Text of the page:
Click on image to Enlarge (Source: NASA - Chandra X-Ray Observatory )
The simplest method of measuring the field of view relies on the use of a star chart.
Knowing north and east in the sky, you can easily turn your star chart so that the image in the eyepiece corresponds to the chart. Look for two stars that just fit in your field of view, and locate these stars on the star chart. You can now measure this distance on the map and compare it with the scale on the margin of the map to convert your linear measurement to degrees or arc minutes.
Remember that 1 degree (°) = 60 arc minutes (60′) = 3600 arc seconds (3600″). Binoculars typically have fields larger than 4degrees , and telescopes normally give a view smaller than 2degrees.
It is essential to be able to judge angular distances in the sky. The following table lists some angular estimates:
Solar / lunar diameter: ½°
Width of index nail at arms length: 1°
Orion’s Belt: 3°
Short arm of Crux: 4½°
Long arm of Crux: 6°
Width of clenched fist at arm’s length: 10°
Long arm of Diamond Cross: 10°
Everyday objects can also serve as angular gauges. To determine the apparent angular size of anything in degrees, divide its linear width by its distance from your eye, then multiply by 57. For example, a 30cm ruler held one metre from your eye measures 30 ÷ 100 x 57 = 17°.
A more accurate method to determine the diameter of your field of view involves measuring the time it takes for a star to drift across your field along the east-west line.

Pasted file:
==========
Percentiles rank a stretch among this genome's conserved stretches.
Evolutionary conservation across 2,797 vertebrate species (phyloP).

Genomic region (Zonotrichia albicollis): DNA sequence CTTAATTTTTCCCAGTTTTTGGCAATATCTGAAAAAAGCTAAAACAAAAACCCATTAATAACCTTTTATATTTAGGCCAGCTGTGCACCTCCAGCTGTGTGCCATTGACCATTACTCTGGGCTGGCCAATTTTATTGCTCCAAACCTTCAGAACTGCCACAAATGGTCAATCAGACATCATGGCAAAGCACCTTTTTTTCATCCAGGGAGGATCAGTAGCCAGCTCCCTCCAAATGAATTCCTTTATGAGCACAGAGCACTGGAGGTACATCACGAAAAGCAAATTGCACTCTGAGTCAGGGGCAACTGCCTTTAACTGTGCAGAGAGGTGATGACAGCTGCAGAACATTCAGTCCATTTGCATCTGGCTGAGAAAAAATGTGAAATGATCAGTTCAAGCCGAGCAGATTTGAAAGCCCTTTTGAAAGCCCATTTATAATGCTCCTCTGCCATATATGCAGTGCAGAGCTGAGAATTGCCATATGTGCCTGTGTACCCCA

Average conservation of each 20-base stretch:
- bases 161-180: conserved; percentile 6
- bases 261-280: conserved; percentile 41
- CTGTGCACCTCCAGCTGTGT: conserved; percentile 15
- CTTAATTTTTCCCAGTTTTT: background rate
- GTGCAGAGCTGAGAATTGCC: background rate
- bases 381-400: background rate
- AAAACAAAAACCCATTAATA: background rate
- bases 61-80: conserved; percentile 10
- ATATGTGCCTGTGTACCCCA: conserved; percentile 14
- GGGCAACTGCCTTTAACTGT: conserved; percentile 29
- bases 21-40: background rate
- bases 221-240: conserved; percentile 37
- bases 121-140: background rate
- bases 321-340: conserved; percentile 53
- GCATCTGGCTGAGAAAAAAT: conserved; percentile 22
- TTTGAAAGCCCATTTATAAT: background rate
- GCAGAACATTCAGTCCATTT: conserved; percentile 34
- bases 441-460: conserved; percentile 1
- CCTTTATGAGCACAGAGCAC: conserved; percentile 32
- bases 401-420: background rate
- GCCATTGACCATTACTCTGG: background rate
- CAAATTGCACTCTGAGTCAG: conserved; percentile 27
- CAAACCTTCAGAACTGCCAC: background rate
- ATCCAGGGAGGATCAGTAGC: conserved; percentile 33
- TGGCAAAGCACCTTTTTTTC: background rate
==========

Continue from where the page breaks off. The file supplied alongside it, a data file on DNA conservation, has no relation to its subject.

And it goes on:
This method is only useful for telescopes, since a star will take ages to cross the large field offered by binoculars. Choose any bright star, preferably far from the south pole – a star in Orion’s belt would be a good choice.
Centre the star in your field of view, turn off the drive, and place the star just outside the eastern edge of the field. As the star drifts into view, start your stop-watch. When the star dis appears at the western edge, stop the watch and note down the elapsed time. Repeat this measurement several times and take the average.
If this average time, T, is measured in minutes, then: field of view in arc minutes = 15 x T x cosine( D ), where D is the declination of the star (taken from a star catalogue, or estimated from a starmap).
For example, suppose you measure several transits of Canopus and calculate the average time to be 3.5 minutes. Canopus’ declination is roughly –52.7°. The field of view is then 15 x 3.5 x cos(–52.7) = 15 x 3.5 x 0.6 = 31.5 arc minutes. Thus the field of view is roughly half a degree across.
Make a note of the size of each eyepiece in your logbook, since a given eyepiece used on a specific telescope has a fixed field of view.
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Deepsky Observer’s Companion (P 13)
Director: Deepsky Observing Section,
Astronomical Society of Southern Africa